Knowing that multiple sclerosis (MS) is the most common disabling neurological condition affecting young adults, we would like to share some facts and advices about this disease to help you solve some of the questions you should have so far.
Multiple sclerosis (MS) is a condition that can affect the brain and/or spinal cord, causing a wide range of potential symptoms, including problems with vision, arm or leg movement, sensation or balance. It’s a lifelong condition that can sometimes cause serious disability, although it can occasionally be mild. In many cases, it’s possible to treat symptoms. Average life expectancy is slightly reduced for people with MS.
You may have to adapt your daily life if you’re diagnosed with multiple sclerosis (MS), but with the right care and support many people can lead long, active and healthy lives.
Self care is an integral part of daily life. It means you take responsibility for your own health and wellbeing, with support from people involved in your care. This includes the things you do each day to stay fit, maintain good physical and mental health, prevent illness or accidents, and effectively deal with minor ailments and long-term conditions.
Although you’ll probably be in regular contact with your care team, you should also have a comprehensive review of your care at least once a year.
This is a good opportunity to discuss your current treatment, mention any new problems you’ve been having, think about any further support you may need and be kept informed about any new treatments that are available. Make sure that you let your care team know about any symptoms or concerns you have. The more the team knows, the more they can help you.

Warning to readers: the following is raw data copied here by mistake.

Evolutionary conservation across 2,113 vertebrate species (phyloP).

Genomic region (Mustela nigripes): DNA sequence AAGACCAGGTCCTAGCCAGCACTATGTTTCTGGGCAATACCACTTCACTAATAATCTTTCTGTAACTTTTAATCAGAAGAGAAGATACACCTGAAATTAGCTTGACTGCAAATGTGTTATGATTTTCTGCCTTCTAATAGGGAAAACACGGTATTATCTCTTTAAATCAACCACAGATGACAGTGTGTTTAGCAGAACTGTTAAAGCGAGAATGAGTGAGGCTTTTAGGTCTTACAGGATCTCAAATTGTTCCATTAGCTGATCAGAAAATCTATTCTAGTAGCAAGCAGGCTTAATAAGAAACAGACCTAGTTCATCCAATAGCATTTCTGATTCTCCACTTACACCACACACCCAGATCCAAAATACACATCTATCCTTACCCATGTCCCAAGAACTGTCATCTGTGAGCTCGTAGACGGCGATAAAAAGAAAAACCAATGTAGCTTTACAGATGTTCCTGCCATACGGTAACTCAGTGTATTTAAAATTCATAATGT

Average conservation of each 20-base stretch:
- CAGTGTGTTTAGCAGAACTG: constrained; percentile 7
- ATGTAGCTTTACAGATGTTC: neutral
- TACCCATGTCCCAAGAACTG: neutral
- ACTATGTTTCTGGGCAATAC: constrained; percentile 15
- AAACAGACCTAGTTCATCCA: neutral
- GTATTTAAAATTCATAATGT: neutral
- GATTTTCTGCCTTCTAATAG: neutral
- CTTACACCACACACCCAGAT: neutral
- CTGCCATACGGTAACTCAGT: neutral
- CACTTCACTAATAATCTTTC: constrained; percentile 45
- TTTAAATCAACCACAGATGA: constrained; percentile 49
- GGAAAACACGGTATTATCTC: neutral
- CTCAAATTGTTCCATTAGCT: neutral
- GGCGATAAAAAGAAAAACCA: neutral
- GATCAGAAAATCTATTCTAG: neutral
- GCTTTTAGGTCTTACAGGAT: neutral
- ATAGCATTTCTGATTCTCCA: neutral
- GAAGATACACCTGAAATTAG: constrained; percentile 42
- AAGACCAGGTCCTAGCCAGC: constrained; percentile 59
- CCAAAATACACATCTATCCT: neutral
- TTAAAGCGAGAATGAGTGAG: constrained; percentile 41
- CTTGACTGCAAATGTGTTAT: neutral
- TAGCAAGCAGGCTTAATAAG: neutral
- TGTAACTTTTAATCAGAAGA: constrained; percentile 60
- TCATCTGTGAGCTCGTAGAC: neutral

Healthy eating and exercise
There’s no special diet that has been proven to slow the progression of MS, but a generally healthy, balanced diet can help you manage specific problems such as fatigue and constipation. It can also reduce your risk of other health problems, such as heart disease.
Regular activity and exercise is important for both general health and fitness. Research has shown specific benefits of exercise for people with MS, including reduced fatigue and improved strength, mobility, and bowel and bladder function.
Smoking is associated with an increased risk of a wide range of health conditions and it may also increase the speed at which MS gets worse. If you smoke, stopping may help to slow the progression of your MS.
These are just a few recommendations that may help you to improve your life quality while having this disease. Do not forget to ask your doctor about clinical treatments, such as clinical trials. At Althian, you can find help from specialists and a treatment option for your disease. Don’t hesitate to contact us for further details and information.